Aka, how to conquer WFH fatigue
The UK has officially reached peak WFH. Tweet after tweet details just how sick people are of a third lockdown and a third round of working from home with no end in sight.
If you’ve got noisy neighbours that are setting your teeth on edge, constant backache from working on your Ikea kitchen stools, and total Microsoft Teams fatigue, don’t worry – you’re not alone. Some companies are even rolling out call free days in an attempt to ease the WFH dread.
While everyone’s stance on working from home full time will differ slightly, one thing’s for sure: not having the choice of popping into the office, or to a coffee shop, or to your local WeWork, sucks. And that’s before we even get started on juggling the Zoom socialising and home-schooling situations…
So, without further ado, let our expert guide to how to work from home help. We bought you stress management techniques and self-care ideas, as well as a complete guide to turning your WFH space into a green office. Next up: your working from home bible. Sure, you’ve been doing it for a while now, but these smart and simple tips might just help get you out of that slump.
10 working from home tips to ease your 2021 slump
1. Book in regular meetings
Though working from home may give you a welcome distance from office politics, never underestimate the importance of interpersonal contact in your working day.
‘If you’re an extrovert, you might need company after only a short time,’ says Judy Heminsley, author of Work From Home. ‘Introverts tend to be happier in their own company, so it’s important to regularly plan contact into your diary, even if that means phone calls right now.’
2. Respect your boundaries
If you’re not up for Zoom calls every day and would rather get your head down and crack on with work, communicate that to your manager. They’re obliged to listen and help in the best way they can (our guide to how to have difficult work conversations over Zoom might help).
3. Avoid social media during work hours
When there’s no face-to-face time booked in, you might feel tempted to be keeping in touch with people via social media, explains occupational psychologist Suzy Dale. ‘Check in with others remotely at least once through social media and emails,’ she says. ‘But do remember your boss could be watching. The temptation to start scrolling Facebook and Instagram might be high, but apply the same common sense approach as you would in your workplace.’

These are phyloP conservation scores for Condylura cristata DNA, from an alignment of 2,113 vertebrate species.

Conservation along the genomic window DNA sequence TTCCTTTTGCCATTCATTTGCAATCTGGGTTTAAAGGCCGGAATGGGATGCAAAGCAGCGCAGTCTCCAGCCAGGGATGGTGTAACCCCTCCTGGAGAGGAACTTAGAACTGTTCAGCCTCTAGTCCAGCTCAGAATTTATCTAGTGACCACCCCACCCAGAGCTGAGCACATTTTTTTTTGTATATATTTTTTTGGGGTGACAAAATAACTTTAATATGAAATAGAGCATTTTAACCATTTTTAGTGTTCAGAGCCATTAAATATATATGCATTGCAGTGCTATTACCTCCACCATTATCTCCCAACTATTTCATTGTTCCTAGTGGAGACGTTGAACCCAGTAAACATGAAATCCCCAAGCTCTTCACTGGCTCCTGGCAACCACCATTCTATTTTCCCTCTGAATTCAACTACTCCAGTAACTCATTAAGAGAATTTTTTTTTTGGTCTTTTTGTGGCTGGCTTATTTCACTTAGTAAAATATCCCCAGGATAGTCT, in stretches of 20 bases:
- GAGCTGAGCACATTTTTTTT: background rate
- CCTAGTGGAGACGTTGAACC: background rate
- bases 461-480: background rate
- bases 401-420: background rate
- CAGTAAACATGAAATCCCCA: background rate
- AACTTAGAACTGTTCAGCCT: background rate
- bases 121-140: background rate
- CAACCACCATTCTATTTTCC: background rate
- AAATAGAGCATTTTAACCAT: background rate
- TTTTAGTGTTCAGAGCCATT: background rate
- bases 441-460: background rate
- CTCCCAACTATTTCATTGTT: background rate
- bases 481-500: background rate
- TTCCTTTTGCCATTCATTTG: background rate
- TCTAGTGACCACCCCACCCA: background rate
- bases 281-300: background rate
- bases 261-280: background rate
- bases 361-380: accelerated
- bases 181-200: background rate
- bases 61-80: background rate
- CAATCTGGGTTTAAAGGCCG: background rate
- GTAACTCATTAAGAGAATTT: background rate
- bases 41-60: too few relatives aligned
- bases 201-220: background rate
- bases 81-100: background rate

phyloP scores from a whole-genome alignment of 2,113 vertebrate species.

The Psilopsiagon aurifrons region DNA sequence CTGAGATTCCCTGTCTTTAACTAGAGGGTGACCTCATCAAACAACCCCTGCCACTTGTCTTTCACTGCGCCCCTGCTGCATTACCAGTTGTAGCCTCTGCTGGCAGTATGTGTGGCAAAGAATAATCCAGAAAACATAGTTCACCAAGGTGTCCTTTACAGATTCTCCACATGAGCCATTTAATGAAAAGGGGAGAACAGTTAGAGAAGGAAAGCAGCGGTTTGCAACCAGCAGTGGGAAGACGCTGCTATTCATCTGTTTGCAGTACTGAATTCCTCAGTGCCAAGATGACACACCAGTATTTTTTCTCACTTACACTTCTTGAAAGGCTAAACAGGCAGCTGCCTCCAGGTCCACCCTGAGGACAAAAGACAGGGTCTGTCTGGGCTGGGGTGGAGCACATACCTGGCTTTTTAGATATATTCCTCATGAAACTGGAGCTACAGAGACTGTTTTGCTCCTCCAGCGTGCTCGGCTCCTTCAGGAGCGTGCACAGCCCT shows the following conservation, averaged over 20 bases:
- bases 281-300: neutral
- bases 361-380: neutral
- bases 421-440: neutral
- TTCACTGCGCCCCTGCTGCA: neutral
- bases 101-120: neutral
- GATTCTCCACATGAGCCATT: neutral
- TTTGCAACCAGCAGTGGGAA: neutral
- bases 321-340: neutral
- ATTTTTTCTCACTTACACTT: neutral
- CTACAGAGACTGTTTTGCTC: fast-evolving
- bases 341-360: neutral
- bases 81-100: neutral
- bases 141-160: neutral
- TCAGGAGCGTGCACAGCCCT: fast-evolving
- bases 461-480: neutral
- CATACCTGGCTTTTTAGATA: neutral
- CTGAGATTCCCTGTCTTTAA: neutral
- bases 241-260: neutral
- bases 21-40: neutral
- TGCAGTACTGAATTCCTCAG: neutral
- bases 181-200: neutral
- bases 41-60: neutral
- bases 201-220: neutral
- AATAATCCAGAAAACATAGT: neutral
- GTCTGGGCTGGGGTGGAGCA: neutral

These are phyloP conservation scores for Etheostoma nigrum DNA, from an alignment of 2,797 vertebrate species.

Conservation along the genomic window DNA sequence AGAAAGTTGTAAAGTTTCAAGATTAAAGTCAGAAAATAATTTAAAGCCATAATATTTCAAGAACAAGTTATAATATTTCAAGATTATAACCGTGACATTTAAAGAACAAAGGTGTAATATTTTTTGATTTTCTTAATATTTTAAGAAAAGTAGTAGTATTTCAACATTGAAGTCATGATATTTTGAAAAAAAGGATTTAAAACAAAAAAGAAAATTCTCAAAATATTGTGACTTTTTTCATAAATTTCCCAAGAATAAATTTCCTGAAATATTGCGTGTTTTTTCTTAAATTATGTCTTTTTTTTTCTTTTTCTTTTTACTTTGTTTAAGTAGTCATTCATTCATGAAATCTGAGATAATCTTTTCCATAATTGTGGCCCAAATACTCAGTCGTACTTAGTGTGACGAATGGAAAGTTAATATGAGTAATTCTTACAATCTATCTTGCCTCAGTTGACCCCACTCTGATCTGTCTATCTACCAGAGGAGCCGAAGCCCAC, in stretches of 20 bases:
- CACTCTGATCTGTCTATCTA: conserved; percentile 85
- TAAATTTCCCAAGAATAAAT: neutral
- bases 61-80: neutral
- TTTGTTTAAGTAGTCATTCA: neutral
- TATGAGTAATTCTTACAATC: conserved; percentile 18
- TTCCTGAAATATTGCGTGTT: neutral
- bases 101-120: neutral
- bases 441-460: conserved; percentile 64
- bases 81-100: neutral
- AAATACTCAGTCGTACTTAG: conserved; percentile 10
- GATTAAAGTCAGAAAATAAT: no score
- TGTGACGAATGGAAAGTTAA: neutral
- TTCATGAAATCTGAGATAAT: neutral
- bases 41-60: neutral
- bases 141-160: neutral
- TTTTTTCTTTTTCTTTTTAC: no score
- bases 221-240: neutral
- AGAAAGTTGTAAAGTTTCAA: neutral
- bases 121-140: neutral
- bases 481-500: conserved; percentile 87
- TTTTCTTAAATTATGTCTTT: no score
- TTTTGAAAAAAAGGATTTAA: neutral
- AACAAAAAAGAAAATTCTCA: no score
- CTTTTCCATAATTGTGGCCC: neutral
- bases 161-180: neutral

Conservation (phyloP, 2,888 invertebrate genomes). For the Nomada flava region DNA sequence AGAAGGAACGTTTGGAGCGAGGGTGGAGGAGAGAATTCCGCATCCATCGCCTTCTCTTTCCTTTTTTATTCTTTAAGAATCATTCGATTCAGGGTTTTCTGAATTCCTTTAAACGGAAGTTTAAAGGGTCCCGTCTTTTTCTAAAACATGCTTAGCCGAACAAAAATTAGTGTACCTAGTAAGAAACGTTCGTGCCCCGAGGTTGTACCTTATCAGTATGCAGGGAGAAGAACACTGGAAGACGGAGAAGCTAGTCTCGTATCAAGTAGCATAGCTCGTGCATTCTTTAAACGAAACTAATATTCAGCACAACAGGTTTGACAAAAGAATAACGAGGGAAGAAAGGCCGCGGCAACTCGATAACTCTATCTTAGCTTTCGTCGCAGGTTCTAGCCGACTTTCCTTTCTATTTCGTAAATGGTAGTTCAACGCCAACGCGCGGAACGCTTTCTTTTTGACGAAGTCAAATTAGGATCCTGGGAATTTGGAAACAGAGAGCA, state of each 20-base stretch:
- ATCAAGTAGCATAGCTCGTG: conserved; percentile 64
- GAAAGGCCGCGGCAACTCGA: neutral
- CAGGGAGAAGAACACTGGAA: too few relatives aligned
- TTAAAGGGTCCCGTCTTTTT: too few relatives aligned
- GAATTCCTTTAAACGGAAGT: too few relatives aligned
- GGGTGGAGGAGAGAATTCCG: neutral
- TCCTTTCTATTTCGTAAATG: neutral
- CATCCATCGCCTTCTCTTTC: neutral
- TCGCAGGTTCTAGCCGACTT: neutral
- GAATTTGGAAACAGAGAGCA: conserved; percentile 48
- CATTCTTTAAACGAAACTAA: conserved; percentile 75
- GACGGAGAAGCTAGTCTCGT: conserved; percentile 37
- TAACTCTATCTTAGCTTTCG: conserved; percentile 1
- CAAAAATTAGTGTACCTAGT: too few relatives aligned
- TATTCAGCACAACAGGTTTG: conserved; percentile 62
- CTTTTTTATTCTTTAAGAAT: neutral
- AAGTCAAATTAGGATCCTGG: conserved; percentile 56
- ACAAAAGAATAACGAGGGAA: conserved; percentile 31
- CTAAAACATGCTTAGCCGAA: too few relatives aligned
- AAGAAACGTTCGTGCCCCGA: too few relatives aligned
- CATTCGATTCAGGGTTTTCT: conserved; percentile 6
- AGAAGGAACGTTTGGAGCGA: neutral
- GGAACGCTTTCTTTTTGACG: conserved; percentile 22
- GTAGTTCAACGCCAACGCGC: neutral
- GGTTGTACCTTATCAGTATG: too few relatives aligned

4. Dress to impress
You’re not expected to pick out your best skirt suit and splash on a full face of make-up for a day in front of your laptop – the WFH loungewear look is going strong – but Suzy recommends getting dressed like you normally would when heading into the office. ‘While working in your PJs may be comfier than your normal work clothes, but it doesn’t necessarily encourage the right psychological mindset for a day’s work,’ she says.
5. Don’t put too much pressure on yourself
In a similar vein, remember we’ve all been doing this for a while now and you’ll know what works for you. Being kind to yourself is key here: if trackies work for you and bring you joy, let yourself have those small joys. They’re important.
6. Stick to a routine
Where you can, sticking to your morning routine as much as possible can be a positive, reckons Suzy. ‘A smart-casual approach to your workday is best. Try and make sure you’re showered and dressed by 9.30am,’ she advises, or whenever you normally start work. Similarly, if some days don’t follow to that routine – they never all will – know adapting is a skill, too.
7. Set yourself deadlines
There are tendencies to both underwork and overwork when you run your own schedule, say both experts. It might be tempting right now to watch BBC News on repeat and keep checking your apps for ‘Rona updates, but try to keep distractions to a minimum, for your mental health.
The best advice for structuring a day’s work at home is timing, according to Suzy. She says, ‘Generally, it is best to stick to your usual office hours and take a lunch break to get up from your desk and get some fresh air. This gives you a structure and helps to focus attention.’ In other words, break up the day by setting yourself deadlines to keep things on track, then take a short comfort break after each.
8. Nourish yourself with nutrient-dense meals
In a lot of ways, eating healthily is easier outside of the office environment, explains Judy. ‘Working from home means you can listen to your body instead of trying to conform to the conventional break and lunchtimes.’
One easy way to boost your WFH mood? Take time out of your morning and your lunch break to cook up some healthy, nourishing meals that you love and that make you smile. There’s nothing quite as successful as putting a smile on someones face as a tasty homecooked meal.
9. Suss your space
If you don’t work from home regularly you may not have a home office, but this isn’t always important for the quality of work. What is? Setting aside a physical area for work, Suzy shares. ‘Try, if you can, and keep the bedroom off-limits as your sanctuary,’ she says. ‘This will help with concentration, but also sends out a message to others that you take your working time seriously.’
10. And, breathe
You’ve probably read a few of the pointers above before, but this is the most important: be extra kind to yourself right now and remember you are doing your best. Your WFH will look very different to your best mates, so don’t worry if your productivity takes a different form.